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How Consumers and Businesses are Reacting to Food Price Inflation

1/3/2023
Andres Chehtman Profile Picture
Andres Chehtman Bio
Tristan Höver Profile Picture
Tristan Höver Bio
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According to Euromonitor International’s latest estimates, global inflation is expected to reach 8.9% in 2022 and 6.2% in 2023. In this context, the food industry is being affected by rising costs of production, including raw materials, commodities, labour, energy, and transportation. While the COVID-19 pandemic and Russia’s invasion of Ukraine have been the major factors inflating global food prices, challenging weather conditions and export restrictions are also contributing to higher price pressure globally. Food companies need to adapt their product strategies to respond to rising costs and consumers’ reactions.Global Consumer Price Inflation Baseline Forecast 2019 2024.png

Food prices have increased across the board

Due to the strong increase in retail unit prices of fresh food and packaged food in 2022, global volume sales growth of core categories is expected to be practically flat.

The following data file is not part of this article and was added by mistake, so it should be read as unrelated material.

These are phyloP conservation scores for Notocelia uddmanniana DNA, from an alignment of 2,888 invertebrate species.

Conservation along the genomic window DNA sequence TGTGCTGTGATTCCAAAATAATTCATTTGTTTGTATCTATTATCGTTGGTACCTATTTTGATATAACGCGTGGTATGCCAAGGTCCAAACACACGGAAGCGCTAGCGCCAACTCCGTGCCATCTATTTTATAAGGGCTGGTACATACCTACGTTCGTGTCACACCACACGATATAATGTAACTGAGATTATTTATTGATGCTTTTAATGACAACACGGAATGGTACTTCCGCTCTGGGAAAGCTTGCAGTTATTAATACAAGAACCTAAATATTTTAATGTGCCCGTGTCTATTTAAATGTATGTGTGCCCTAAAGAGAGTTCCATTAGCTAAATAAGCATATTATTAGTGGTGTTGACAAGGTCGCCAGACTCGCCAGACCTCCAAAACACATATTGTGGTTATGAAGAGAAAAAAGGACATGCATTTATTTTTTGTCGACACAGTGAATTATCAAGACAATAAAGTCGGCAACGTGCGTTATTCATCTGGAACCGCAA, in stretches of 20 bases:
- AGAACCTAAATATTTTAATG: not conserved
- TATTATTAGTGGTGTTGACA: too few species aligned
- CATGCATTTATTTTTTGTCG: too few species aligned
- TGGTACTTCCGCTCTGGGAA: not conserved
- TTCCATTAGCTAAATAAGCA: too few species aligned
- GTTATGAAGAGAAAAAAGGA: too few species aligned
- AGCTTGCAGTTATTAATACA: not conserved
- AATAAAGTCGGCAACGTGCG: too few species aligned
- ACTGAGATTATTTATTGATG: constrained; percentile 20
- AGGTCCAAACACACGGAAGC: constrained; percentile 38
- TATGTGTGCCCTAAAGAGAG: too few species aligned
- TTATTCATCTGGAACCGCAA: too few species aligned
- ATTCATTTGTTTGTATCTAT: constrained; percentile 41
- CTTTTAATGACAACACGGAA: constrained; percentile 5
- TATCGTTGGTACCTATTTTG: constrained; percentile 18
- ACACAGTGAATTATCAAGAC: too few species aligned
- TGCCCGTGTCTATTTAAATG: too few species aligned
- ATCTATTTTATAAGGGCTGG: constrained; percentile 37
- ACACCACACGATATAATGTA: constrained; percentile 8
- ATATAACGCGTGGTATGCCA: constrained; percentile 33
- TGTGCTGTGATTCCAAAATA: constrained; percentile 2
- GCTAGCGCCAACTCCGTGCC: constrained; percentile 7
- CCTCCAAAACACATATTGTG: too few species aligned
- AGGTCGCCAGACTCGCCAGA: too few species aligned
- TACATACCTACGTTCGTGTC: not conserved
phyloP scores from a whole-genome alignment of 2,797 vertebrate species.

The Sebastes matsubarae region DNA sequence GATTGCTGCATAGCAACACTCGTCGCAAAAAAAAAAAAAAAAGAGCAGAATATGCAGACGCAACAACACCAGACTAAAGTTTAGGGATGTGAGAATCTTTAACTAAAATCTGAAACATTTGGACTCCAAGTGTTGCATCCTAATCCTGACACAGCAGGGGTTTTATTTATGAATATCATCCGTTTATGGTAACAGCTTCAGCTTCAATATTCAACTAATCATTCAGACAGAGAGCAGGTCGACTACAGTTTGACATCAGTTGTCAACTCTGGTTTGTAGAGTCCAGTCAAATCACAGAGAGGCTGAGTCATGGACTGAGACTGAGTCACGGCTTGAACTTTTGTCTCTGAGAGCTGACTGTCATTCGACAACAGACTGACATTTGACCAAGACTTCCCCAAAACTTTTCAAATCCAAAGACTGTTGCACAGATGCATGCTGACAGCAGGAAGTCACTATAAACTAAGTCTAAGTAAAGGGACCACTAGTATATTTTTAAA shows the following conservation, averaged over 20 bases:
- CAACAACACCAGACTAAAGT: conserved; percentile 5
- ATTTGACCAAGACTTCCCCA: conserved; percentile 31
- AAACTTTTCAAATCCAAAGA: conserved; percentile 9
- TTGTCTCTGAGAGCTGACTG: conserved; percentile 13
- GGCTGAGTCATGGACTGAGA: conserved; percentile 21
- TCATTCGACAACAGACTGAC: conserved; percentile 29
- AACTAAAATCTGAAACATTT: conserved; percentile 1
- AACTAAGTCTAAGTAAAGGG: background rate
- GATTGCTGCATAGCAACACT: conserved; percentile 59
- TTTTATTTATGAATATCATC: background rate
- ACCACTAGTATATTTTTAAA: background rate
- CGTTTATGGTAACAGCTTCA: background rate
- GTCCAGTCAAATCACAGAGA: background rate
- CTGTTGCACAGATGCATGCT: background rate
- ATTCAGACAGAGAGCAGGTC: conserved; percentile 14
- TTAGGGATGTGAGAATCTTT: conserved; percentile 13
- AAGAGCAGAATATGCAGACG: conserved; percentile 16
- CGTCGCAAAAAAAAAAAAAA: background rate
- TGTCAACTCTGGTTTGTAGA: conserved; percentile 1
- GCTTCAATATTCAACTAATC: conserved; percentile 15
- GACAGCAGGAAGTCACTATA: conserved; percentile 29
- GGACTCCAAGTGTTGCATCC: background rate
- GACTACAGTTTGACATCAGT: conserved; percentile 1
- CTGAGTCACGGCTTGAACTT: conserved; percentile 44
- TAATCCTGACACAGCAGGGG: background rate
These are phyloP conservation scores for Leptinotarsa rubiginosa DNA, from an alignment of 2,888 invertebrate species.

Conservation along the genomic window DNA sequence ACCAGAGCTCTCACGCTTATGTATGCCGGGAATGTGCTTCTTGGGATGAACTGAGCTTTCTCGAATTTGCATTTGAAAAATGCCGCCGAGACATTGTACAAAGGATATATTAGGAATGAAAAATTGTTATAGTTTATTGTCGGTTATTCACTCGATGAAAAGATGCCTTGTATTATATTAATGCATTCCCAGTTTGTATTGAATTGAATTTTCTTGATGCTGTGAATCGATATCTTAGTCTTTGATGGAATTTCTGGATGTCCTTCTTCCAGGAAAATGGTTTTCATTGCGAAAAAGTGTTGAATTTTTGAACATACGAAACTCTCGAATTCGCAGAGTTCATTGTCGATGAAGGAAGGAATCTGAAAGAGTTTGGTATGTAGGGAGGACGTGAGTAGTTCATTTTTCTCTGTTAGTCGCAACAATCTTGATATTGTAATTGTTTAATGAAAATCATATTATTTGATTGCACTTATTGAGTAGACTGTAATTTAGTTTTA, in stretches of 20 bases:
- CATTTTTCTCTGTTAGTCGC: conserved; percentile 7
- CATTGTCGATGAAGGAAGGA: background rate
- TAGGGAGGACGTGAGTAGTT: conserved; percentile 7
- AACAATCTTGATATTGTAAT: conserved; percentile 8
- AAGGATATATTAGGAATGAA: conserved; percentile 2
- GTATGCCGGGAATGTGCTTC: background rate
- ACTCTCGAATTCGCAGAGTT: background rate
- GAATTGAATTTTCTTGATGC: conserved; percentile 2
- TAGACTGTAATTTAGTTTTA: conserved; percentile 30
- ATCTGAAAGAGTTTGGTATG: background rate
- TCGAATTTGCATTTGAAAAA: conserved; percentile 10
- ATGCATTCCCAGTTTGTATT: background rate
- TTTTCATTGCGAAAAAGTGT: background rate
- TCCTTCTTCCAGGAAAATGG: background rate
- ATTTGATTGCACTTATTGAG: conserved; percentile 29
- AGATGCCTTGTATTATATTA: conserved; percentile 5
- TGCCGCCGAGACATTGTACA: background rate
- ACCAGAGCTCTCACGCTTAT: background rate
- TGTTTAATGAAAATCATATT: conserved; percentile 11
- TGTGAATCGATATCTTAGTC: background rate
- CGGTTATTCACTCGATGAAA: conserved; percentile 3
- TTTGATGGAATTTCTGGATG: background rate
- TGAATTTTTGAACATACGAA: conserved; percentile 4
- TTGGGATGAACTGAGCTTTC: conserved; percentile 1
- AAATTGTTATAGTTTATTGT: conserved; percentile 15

Rises in agricultural input costs, such as fuel and fertilisers, are impacting animal feed and therefore prices of meat and dairy products. Snacks, in turn, include many ingredients that are experiencing sharp increases in costs, including wheat, milk, sugar and edible oils.

Categories that are heavily dependent on cereals, such as bread, pasta and breakfast cereals, have been particularly hit by Russia’s invasion of Ukraine. In the case of sweet spreads, prices of honey have been strongly affected, considering one third of Europe’s honey imports traditionally stems from Ukraine. The price of rice has also increased due to climate events such as floods and droughts.

Consumer reaction differs depending on income level, price sensitivity and brand loyalty

Consumer responses to inflation have been classified under four types: